…to be forced into buying crappy gifts for people just to fulfill an obligation. Fa la la la la la la la.
Before you get your Santa suit in a twist, let me say, I love giving someone a gift I know they will enjoy and appreciate. What I hate is spending time and money to buy something…anything…for an acquaintance, even though they will probably hate it, because it is part of a “fun” gift exchange or because they are getting me something so now I have to get them something, only to be filled with the satisfaction and joy that their inevitable look of poorly stifled disappointment brings:
That just warms your heart.
My gut reaction to that look is, “Okay, fuck you then. You get nothing!” Although, I don’t entirely blame them. They are trying. It is just very, very difficult to pull off the perfect ‘I don’t like this at all but I am going to look so genuinely excited and grateful that you can’t tell’ face. You have to be quick on your feet – if you show even a flash of disappointment before painting on a smile, it’s over. But, in your rush to show excitement and appreciation, be careful not to overdo it – that is also an immediate tell. Your level of excitement must be proportionate to the gift. If someone buys you an ugly pair of Christmas socks, you can’t use excitement to cover up your true feelings. Saying, “Yes, socks! I can’t believe it, I love love love these, OMG this is amazing! I have to Instagram these right now,” could only be perceived as sarcasm.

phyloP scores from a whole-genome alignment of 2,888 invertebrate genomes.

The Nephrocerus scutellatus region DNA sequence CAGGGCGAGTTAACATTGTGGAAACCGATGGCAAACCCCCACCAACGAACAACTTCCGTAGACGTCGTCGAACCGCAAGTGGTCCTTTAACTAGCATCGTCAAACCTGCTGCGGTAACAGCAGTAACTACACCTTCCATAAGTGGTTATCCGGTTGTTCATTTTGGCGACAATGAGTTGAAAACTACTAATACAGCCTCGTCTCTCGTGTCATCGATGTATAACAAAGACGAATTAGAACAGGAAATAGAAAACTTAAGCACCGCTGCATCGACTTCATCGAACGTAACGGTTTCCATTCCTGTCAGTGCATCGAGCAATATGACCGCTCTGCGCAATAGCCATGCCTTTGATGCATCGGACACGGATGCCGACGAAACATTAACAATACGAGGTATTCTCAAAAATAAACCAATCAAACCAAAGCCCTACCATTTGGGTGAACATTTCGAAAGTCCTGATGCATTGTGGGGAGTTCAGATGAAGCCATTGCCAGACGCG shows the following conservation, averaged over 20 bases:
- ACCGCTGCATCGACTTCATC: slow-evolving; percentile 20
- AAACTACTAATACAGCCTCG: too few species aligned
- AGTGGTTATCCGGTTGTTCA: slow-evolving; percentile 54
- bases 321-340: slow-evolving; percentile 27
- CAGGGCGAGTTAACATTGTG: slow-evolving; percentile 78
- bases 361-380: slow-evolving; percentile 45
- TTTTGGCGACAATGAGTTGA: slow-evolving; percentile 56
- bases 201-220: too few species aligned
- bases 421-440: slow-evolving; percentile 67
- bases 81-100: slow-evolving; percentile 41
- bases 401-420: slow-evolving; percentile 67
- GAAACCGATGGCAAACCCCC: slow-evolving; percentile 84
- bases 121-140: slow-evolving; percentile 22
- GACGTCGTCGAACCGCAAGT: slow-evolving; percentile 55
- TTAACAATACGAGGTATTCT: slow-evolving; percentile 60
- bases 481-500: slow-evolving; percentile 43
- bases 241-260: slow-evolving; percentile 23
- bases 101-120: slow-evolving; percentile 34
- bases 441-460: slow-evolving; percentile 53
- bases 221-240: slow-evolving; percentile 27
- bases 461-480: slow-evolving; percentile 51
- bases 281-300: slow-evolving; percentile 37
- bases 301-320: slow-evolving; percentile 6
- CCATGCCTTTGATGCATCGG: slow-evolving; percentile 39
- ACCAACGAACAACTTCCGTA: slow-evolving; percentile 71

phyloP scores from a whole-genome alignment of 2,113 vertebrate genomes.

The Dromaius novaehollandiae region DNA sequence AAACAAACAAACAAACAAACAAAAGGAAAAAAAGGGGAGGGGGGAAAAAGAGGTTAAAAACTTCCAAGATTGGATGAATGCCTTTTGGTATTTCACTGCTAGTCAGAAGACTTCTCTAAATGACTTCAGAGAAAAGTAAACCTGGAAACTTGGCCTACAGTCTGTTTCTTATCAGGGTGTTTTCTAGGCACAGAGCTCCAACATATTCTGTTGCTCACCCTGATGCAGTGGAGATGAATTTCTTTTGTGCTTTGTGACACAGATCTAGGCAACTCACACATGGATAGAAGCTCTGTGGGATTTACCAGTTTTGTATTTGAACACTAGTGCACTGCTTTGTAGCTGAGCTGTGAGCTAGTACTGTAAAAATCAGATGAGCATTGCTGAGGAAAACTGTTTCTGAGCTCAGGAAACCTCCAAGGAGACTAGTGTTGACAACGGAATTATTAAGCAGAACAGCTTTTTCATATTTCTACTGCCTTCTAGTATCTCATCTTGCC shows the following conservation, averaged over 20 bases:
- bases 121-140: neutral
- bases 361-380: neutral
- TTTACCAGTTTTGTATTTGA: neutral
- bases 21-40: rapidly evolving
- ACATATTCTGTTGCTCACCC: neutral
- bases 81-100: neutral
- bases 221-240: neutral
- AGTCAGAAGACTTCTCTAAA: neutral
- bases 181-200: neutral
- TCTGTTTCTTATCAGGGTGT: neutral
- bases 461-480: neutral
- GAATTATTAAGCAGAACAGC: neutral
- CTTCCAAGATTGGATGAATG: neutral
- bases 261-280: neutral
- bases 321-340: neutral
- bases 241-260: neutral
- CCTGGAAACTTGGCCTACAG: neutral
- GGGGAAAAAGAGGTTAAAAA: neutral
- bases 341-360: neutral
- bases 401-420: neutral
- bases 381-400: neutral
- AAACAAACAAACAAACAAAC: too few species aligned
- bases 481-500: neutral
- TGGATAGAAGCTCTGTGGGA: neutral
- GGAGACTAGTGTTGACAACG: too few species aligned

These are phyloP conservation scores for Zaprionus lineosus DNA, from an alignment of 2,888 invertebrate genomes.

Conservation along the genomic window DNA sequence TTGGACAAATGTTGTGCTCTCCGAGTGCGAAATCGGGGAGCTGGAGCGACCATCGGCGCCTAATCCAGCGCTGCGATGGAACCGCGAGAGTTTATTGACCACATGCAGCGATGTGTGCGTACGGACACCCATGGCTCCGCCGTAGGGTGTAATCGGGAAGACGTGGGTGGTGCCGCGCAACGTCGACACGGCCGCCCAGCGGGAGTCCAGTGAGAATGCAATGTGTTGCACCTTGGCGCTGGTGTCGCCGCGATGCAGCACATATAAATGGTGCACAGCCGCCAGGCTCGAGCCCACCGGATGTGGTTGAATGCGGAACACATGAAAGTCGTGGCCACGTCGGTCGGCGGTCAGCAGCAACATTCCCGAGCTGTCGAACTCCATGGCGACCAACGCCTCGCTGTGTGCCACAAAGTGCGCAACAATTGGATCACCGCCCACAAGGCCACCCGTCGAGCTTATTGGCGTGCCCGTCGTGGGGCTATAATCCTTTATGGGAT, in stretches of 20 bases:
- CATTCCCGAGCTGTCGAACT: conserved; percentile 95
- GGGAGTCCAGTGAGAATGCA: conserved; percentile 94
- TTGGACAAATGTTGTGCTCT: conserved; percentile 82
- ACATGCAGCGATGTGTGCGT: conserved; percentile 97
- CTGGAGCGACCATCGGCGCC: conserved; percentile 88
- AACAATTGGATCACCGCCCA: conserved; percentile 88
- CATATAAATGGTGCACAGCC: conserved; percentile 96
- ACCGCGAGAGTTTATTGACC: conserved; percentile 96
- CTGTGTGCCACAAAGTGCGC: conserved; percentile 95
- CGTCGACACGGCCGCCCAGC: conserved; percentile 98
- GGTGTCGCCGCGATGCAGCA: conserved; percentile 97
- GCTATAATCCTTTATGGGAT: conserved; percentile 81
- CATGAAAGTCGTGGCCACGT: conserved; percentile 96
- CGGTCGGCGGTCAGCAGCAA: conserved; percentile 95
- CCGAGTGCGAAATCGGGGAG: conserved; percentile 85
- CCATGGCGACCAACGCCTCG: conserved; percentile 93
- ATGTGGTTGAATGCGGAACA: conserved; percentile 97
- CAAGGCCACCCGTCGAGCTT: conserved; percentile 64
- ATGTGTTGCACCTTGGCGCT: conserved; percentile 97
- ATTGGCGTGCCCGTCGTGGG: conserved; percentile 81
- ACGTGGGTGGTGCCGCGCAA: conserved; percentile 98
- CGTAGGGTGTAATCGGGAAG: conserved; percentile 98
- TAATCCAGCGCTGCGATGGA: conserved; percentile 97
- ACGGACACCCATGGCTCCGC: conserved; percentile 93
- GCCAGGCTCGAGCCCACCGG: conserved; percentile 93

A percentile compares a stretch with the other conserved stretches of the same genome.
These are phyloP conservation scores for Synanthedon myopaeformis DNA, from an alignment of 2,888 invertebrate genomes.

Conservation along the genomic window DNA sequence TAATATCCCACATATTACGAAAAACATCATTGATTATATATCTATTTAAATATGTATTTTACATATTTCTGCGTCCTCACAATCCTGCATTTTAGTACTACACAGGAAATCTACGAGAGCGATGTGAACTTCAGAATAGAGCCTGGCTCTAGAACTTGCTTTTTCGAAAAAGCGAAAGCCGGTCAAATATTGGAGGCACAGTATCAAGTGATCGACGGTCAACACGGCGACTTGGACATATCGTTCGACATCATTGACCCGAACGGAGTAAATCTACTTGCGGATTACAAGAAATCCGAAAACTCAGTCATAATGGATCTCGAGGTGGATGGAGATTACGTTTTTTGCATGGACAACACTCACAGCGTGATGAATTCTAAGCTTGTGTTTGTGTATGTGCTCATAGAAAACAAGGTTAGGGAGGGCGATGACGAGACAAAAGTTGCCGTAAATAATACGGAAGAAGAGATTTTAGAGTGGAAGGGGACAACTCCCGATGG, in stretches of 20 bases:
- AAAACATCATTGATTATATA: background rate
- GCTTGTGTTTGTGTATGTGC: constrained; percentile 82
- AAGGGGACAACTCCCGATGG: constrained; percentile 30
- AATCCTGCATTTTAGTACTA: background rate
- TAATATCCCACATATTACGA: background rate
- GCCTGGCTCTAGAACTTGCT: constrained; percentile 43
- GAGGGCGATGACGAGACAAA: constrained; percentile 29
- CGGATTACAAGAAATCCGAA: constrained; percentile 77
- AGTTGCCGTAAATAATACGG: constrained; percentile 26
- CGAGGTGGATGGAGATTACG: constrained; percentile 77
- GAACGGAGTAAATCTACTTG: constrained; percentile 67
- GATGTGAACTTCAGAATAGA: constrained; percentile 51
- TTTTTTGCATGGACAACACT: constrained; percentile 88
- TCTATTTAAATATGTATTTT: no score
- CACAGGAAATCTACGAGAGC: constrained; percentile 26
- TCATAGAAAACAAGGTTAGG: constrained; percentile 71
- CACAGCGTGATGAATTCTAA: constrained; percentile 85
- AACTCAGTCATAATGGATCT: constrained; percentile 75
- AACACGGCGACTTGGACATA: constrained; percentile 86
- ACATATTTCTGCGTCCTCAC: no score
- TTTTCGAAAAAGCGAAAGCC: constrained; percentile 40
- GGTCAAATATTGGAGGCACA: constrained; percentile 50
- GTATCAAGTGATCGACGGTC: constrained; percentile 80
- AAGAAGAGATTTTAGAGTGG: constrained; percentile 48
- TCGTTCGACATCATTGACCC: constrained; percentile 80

Yes, there is a lot of thought and skill that goes into pulling off the perfect fake response. I myself can’t do it. I fight a constant battle between not wanting to be rude and not wanting to lie, and this internal conflict manifests in my face. The attempted smile is always pulled back by the ‘Yeah, I don’t want this crap’ face and it ends up looking like this:
How about, instead of buying each other shit we don’t want… we do nothing! Let’s just exchange season’s greetings and call it a day. How about you take the money you were going to spend on me, and buy something you actually want, and I’ll take my money, and buy what I want, which I’ve actually been doing all year, because I am self-sufficient and don’t depend on casual acquaintances to buy me things.
Some might argue that a gift card is a way around the gift exchange dilemma. But at that point, why bother? A gift card is almost like giving someone cash, but with the caveat that they can only spend it where you say so. So it is actually worse than giving someone cash because at best, you’ve exchanged bills out of your wallet, and at worst, you’ve exchanged those bills for a plastic card that you can’t use.
A friend of mine was forced into a gift exchange at work, specifically a gift card exchange. I consider this to be the height of stupid. They are literally going to stand in a circle and trade $25. Why is that fun? “You’ll never guess what I got at work today – after paying $25, I got $25 back!” You don’t even get to unwrap it, and we all know that is half the fun of presents. I did a lot of online shopping for myself last week and I’m very seriously considering wrapping that stuff up just to open it Christmas morning. Maybe taking this gamble with a gift card exchange is fun in the way that Russian Roulette is fun, but instead of not getting shot in the head, your rush of adrenaline comes from not getting the Olive Garden gift card.